Most news coverage of stocks is like reporting on the score four minutes into an NBA game. It's just noise because there's space to fill.
Here’s a good bit of news for retirees in 2022: you can keep more money in your tax-deferred retirement accounts.
NIO Inc. (NIO) closed the most recent trading day at $19.92, moving -0.8% from the previous trading session.
Dividends are the bread and butter of income investors. You don't need to sell your assets or spend hours every day managing your accounts. Instead, dividend stocks simply generate income on their own. Putting together a portfolio that generates at least … Continue reading → The post How to Make $1,000 a Month in Dividends appeared first on SmartAsset Blog.
High-yielding dividend stocks are great for income investors and are crucial to building a strong retirement portfolio.
As these catalysts are not likely to subside any time soon, natural gas prices could remain elevated at levels not seen since 2008. Here are three stocks related to natural gas exploration, production and distribution, and also pay high dividends to shareholders. ONE Gas Inc. is one of the largest publicly traded natural gas utilities in the United States.
(Bloomberg) — The Federal Reserve won’t be able to curb inflationary pressures because they are rooted in expansionary fiscal policy, according to a paper presented at the central bank’s annual Jackson Hole conference on Saturday.Most Read from BloombergPowell’s 8-Minute Speech Erases $78 Billion From Richest AmericansTrump’s Stash at Mar-a-Lago Included Highly Classified DocumentsNearly 60,000 Sneakers in $85 Million Ponzi Scheme to Go on SaleBiden Mocks Trump’s Claim He Declassified Mar-a-Lag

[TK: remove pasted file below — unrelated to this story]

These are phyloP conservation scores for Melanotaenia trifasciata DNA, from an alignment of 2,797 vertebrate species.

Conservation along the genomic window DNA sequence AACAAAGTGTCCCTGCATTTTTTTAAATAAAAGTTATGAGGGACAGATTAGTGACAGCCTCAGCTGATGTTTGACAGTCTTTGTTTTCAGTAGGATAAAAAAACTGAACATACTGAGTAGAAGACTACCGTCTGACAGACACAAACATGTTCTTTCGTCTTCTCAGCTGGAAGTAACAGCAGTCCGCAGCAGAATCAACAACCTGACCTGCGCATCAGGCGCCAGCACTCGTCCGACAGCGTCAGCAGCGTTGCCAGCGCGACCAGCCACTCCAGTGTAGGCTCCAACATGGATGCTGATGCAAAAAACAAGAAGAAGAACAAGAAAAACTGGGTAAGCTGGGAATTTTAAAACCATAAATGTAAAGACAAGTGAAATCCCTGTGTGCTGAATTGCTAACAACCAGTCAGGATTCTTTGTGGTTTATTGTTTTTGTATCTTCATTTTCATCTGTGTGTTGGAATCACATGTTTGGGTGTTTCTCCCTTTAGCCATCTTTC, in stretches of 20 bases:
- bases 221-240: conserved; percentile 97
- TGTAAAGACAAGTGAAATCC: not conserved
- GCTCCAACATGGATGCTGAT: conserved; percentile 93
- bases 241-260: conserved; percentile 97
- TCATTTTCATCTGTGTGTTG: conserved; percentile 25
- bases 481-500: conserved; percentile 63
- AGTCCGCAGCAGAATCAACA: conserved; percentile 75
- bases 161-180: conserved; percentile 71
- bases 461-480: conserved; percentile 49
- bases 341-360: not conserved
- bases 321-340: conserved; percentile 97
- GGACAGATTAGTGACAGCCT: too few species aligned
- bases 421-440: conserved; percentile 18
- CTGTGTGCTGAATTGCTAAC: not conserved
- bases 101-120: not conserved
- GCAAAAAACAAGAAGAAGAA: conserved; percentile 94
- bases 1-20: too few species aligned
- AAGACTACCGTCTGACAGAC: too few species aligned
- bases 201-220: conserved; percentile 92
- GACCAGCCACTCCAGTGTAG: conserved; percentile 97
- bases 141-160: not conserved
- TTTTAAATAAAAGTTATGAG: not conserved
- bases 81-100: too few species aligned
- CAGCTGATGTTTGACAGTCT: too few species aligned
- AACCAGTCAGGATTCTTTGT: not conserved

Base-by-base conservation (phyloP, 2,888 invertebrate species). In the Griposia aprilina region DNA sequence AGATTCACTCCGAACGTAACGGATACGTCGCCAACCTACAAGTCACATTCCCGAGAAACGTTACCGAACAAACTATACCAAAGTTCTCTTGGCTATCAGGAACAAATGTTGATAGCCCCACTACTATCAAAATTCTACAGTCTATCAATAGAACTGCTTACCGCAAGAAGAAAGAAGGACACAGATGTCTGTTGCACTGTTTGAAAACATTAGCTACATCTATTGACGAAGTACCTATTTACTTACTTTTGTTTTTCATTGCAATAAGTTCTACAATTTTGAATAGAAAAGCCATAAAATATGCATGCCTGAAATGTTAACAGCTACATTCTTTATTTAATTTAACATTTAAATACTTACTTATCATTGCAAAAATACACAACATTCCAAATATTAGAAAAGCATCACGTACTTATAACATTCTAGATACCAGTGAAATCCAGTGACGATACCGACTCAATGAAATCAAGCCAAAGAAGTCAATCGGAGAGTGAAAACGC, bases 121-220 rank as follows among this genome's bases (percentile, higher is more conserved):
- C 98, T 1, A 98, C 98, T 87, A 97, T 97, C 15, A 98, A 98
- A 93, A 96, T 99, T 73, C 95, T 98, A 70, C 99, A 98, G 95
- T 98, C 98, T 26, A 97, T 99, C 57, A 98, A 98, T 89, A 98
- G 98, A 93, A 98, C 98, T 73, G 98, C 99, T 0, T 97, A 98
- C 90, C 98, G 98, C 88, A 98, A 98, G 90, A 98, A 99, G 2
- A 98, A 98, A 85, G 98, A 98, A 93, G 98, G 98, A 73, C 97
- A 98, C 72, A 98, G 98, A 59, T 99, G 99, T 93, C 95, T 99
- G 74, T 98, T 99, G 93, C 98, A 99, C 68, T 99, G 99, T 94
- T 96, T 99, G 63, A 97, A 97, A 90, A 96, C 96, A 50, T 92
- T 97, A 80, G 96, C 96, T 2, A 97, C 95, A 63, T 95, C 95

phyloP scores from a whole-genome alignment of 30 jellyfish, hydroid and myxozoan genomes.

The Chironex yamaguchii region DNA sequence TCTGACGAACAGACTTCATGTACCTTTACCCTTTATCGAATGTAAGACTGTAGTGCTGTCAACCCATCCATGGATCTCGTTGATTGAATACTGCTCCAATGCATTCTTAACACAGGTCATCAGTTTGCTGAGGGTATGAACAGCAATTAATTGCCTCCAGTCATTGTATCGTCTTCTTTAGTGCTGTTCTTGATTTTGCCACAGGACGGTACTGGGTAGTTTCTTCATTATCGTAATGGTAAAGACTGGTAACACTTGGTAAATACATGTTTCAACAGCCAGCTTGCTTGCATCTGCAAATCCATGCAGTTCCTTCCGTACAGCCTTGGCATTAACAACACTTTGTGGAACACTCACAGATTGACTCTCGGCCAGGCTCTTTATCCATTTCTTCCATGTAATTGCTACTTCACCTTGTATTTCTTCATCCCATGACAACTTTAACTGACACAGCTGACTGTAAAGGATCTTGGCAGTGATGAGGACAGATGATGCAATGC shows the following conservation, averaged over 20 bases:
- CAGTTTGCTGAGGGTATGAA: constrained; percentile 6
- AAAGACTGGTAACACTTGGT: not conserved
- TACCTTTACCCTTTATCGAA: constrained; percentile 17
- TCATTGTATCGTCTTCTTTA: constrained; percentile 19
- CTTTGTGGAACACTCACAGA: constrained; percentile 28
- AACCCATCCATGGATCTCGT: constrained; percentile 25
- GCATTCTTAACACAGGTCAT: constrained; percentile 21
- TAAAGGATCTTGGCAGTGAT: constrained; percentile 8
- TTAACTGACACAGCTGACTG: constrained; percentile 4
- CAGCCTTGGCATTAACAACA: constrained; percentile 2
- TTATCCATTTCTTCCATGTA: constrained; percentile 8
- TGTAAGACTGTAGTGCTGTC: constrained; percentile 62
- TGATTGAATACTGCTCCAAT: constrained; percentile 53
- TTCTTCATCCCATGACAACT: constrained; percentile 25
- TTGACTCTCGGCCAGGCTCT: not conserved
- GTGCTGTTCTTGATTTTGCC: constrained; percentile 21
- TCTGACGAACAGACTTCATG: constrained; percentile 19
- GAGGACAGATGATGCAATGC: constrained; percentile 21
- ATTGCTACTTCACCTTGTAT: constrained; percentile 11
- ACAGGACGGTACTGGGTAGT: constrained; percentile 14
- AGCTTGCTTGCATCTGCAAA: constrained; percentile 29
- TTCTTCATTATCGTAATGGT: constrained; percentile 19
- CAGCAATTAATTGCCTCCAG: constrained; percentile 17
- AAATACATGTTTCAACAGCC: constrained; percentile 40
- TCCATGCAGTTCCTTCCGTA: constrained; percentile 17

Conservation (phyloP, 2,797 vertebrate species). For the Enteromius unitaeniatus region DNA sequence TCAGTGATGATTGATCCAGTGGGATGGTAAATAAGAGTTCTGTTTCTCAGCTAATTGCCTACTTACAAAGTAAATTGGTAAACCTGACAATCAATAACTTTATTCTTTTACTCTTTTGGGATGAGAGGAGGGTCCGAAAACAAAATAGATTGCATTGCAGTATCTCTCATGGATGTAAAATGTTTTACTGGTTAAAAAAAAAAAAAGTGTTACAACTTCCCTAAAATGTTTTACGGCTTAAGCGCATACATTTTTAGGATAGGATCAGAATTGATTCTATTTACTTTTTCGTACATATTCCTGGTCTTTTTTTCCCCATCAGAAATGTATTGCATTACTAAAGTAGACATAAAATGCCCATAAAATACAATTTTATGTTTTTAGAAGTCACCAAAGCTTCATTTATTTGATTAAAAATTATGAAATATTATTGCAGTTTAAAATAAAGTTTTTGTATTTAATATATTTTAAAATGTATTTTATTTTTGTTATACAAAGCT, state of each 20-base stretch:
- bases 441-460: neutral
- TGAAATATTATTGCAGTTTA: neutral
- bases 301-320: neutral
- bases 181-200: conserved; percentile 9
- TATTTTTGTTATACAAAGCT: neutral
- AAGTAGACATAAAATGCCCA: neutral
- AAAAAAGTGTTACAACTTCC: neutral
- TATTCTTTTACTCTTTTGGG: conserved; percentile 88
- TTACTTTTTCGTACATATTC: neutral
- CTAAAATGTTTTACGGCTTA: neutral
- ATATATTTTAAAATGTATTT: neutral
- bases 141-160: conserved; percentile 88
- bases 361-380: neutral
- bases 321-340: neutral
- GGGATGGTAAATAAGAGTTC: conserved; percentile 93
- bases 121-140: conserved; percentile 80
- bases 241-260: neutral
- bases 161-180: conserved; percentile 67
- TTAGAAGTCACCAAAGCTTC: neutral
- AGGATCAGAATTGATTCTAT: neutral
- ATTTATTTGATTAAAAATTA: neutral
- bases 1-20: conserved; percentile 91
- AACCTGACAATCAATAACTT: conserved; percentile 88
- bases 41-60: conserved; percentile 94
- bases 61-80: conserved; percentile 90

In this article, we discuss 10 best blue chip dividend stocks to invest in. You can skip our detailed analysis of dividend stocks and their performance, and go directly to read 5 Best Blue Chip Dividend Stocks to Invest In. Investors around the world are worried that rising inflation could trigger a recession in the […]
(Bloomberg) — Something strange happened to the stock bull’s best arguments as the market slumped to its worst week since June: They turned out to be right.Most Read from BloombergPowell’s 8-Minute Speech Erases $78 Billion From Richest AmericansTrump’s Stash at Mar-a-Lago Included Highly Classified DocumentsNearly 60,000 Sneakers in $85 Million Ponzi Scheme to Go on SaleBiden Mocks Trump’s Claim He Declassified Mar-a-Lago DocumentsMukesh Ambani Is Mystery Buyer of Dubai’s Costliest Home EverCo
Many of the researchers and engineers working for Dell Technologies Inc. in Russia have already been offered new jobs, the industry ministry said, after media reports that the company was making a full exit from the Russian market. Tech-focused publication CNews this week reported, citing unnamed sources from the company and the wider market, that Dell was due to fully exit the country and would be laying off all its local staff. Dell, a vital supplier of servers in Russia, did not immediately respond to a request for comment.
Fintech stocks have been squashed so far in 2022, leaving behind several promising buying opportunities for long-term investors.
2020 will probably go down in history as the year of COVID-19. 2021 could be known as the year of the reopening. How will 2022 be remembered? Perhaps as the year of sky-high inflation. Prices of goods and services are at levels not seen in four decades.